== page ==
British Steel put into insolvency
British Steel has collapsed and been put into liquidation, risking 5,000 jobs and threatening a further 20,000 in the supply chain.
The government’s Official Receiver has now taken control of the company. This collapse follows the failure of talks with the government and Greybull, the company’s owner, which centred around a £30 million potential bail-out. The accountancy firm EY will support the Official Receiver in the role of Special Manager.
The collapse of the company has been linked to a decrease in orders from European customers and the increase in material prices, related to Brexit and the decrease in the value of the pound.
Although the business has been placed into liquidation, they will continue to trade normally while looking for a buyer.
British Steel has around 4,000 employees in the UK, with 3,000 based at its site in Scunthorpe and another 800 located in Teeside and the north-east. At the present time, staff will continue to be employed.
EY, the Special Manager, stated that following a “number of weeks” of negotiations to ensure the funding to avoid insolvency, “these efforts were unable to secure a solution before the company’s funding resources were exhausted.”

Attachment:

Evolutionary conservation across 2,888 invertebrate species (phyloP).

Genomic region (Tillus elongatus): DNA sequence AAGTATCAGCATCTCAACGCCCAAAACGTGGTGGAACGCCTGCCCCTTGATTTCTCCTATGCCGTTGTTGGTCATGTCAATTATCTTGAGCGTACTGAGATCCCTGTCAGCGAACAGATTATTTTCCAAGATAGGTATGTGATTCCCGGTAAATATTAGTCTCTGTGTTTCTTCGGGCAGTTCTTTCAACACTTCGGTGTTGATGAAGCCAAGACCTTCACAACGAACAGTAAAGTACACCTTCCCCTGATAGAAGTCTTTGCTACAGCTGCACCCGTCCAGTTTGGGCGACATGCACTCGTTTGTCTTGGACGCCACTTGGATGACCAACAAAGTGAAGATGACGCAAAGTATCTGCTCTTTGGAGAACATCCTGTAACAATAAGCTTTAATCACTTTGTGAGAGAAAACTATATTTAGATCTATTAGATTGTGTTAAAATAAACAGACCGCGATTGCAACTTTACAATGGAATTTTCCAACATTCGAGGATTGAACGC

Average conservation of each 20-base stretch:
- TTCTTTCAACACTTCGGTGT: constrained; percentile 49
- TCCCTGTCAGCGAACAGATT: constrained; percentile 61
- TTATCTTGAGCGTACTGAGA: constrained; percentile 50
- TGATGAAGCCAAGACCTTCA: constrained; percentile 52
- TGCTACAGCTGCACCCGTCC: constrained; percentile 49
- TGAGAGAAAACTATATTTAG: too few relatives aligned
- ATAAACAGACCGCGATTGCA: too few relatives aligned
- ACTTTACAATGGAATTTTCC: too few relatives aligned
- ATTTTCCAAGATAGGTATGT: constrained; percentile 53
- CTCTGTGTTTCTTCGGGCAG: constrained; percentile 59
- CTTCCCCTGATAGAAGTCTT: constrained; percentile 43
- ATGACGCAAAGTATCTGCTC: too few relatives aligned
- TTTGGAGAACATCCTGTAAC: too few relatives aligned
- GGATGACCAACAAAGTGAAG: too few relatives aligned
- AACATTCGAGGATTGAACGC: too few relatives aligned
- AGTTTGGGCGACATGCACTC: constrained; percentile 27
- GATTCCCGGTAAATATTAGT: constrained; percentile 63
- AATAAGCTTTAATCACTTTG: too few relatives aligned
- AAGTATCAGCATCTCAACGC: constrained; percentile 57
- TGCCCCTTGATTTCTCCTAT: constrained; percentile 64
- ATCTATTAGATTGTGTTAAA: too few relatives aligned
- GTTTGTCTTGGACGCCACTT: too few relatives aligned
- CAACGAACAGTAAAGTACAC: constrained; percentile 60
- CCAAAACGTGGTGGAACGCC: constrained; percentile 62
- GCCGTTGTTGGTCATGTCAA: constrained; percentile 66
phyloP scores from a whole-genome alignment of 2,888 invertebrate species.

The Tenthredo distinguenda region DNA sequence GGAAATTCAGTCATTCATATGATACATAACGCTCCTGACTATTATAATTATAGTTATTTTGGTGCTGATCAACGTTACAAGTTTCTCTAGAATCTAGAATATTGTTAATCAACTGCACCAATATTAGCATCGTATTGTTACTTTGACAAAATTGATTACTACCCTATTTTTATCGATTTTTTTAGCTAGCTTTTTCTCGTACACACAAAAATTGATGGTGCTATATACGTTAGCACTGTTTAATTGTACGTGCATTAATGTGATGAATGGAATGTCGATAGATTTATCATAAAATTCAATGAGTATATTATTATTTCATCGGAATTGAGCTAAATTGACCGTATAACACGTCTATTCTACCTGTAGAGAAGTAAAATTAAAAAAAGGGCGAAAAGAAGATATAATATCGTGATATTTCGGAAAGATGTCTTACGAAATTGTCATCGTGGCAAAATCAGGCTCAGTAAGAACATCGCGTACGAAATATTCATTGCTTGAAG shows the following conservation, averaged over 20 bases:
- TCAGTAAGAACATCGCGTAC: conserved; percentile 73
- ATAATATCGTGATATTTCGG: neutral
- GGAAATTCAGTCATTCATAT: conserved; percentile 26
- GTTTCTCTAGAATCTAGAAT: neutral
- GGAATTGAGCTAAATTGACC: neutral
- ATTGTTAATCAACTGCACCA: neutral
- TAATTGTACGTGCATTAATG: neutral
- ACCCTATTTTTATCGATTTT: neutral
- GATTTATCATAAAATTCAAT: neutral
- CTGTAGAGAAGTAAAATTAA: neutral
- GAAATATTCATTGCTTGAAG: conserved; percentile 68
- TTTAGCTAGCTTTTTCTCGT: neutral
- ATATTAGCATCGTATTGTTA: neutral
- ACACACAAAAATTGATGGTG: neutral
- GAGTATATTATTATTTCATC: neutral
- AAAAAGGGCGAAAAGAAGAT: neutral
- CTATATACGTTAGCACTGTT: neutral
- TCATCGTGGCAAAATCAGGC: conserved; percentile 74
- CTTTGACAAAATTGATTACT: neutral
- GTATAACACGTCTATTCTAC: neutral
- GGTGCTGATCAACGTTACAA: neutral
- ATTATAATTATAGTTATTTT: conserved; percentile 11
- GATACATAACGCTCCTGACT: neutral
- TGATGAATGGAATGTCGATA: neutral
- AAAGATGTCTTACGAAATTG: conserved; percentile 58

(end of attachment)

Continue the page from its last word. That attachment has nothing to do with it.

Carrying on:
Greg Clark, the Business Secretary, said: “The government has worked tirelessly with British Steel, its owner, and lenders to explore all potential options to secure a solution for British Steel.
“We have shown our willingness to act, having already provided the company with a £120 million bridging facility to enable it to meet its emissions trading compliance costs.
“The government can only act within the law, which requires any financial support to a steel company to be on a commercial basis. I have been advised that it would be unlawful to provide a guarantee or loan on the terms of any proposals that the company or any other party has made.”
He described the current state of affairs as a “ deeply worrying time” for both employees and communities.
Hannah Essex, the co-executive director of The British Chamber of Commerce, stated that: “Failure to find a buyer would be devastating to many areas which rely so strongly on this industry. Small and medium-size suppliers and contractors must be at the forefront of the Official Receiver’s mind throughout this process.”
The Labour Party and several unions, including GMB and TSSA, have called for British Steel to be nationalised. Rebecca Long Bailey, the shadow business secretary, said “The government must act quickly to save this strategically important industry and the livelihoods and communities of those who work in it, by bringing British Steel into public ownership.”